Django migrations

Django Migrations – A Primer

by Real Python basics databases django web-dev


  • Nov 12, 2015: Updated to cover Django 1.8 specific functionality as it relates to migrations.

What’s new in Django 1.7? Basically migrations. While there are some other nice features, the new migrations system is the big one.

In the past you probably used South to handle database changes. However, in Django 1.7, migrations are now integrated into the Django Core thanks to Andrew Godwin, who ran this Kickstarter. He is also the original creator of South.

In honor of this momentous update, we are going to cover migrations, how they work and how to get the most out of them across three blog posts and one video:

Let’s begin…

The Problems That Migrations Solve


  1. Speed up the notoriously slow process of changing a database schema.
  2. Make it easy to use git to track your database schema and its associated changes. Databases simply aren’t aware of git or other version control systems. Git is awesome for code, but not so much for database schemas.
  3. Provide an easy way to maintain fixture data linked to the appropriate schema.
  4. Keep the code and schema in sync.

Have you ever had to make a change to an existing table (like re-naming a field) and you didn’t want to mess with dropping the table and re-adding it?

Migrations solve that.

Or perhaps you needed to update the schema on a live application with millions of rows of data that simply cannot be lost.

Migrations make this much easier.

In general, migrations allow you to manage and work with your database schema in the same way you would with your Django code. You can store versions of it in git, you can update it from the command line, and you don’t have to worry about creating large complex SQL queries to keep everything up to date—although you still can if you love pain…I mean SQL.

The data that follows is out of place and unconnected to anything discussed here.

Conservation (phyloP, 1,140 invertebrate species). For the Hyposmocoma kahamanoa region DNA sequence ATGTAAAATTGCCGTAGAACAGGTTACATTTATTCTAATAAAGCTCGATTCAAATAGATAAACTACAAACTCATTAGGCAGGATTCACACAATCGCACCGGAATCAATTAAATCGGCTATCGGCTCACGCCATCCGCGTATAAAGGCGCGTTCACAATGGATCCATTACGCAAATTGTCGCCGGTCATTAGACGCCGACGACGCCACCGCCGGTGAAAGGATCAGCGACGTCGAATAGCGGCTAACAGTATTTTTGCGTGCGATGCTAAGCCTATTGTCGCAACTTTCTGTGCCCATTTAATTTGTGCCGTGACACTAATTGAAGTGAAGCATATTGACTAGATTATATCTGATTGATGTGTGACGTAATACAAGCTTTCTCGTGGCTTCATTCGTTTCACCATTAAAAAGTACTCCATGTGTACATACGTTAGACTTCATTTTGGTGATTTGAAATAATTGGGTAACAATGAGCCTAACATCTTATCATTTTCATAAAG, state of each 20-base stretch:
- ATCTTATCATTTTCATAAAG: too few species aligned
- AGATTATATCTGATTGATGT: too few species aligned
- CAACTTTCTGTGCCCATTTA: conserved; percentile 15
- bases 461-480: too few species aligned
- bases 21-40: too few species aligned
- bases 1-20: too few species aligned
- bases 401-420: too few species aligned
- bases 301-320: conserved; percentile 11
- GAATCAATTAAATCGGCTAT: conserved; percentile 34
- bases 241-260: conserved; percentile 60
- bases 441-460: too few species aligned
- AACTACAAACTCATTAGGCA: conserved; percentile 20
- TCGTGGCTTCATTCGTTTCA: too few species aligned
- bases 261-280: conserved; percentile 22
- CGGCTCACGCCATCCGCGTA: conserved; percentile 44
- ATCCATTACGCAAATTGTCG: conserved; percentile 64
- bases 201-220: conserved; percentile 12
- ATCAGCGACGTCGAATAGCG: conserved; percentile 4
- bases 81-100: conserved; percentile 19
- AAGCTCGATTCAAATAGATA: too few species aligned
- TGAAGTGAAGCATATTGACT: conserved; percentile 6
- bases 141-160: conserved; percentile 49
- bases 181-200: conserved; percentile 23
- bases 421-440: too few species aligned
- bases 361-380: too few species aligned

Getting Started with Migrations

For this blog post we are going to create a simple bitcoin tracker app (actually we are just going to create the model).

Be sure check out the video to see examples of the migrations workflow.

Setup the project

With Django 1.8 installed you can create the project using the following commands:

$ startproject bitcoin_tracker
$ cd bitcoin_tracker
$ ./ startapp historical_data

That should give you a simple project with an app called historical_data. Now to create a model edit historical_data/

class PriceHistory(models.Model):
    date = models.DateTimeField(auto_now_add=True)
    price = models.DecimalField(max_digits=5, decimal_places=2)
    volume = models.PositiveIntegerField()
    total_btc = models.PositiveIntegerField()

Also don’t forget to add the newly created app to settings.INSTALLED_APPS.

This is a basic model to keep track of bitcoin prices.

Create the migrations

With the model created, the first thing we need to do is “initialize” our migrations. We can do this with the following command:

$ ./ makemigrations historical_data

Note: Specifying the name of the application, historical_data, is optional. Leaving it off will create migrations for all apps.

Upon running the above command Django migrations will create the migrations for you and output an informational message such as:

Migrations for 'historical_data':
    - Create model PriceHistory

This creates the migrations files which instruct Django on how to create the models that you need.

Being OCD about naming

Did you notice in the above example that Django came up with a name for the migration - If you’re not happy with that name and you’re running >= Django 1.8, then you can use the --name parameter to give it whatever name you want:

$ ./ makemigrations historical_data --name myfirstmigration

This will create the same migration as before accept with the nem name of

Apply migrations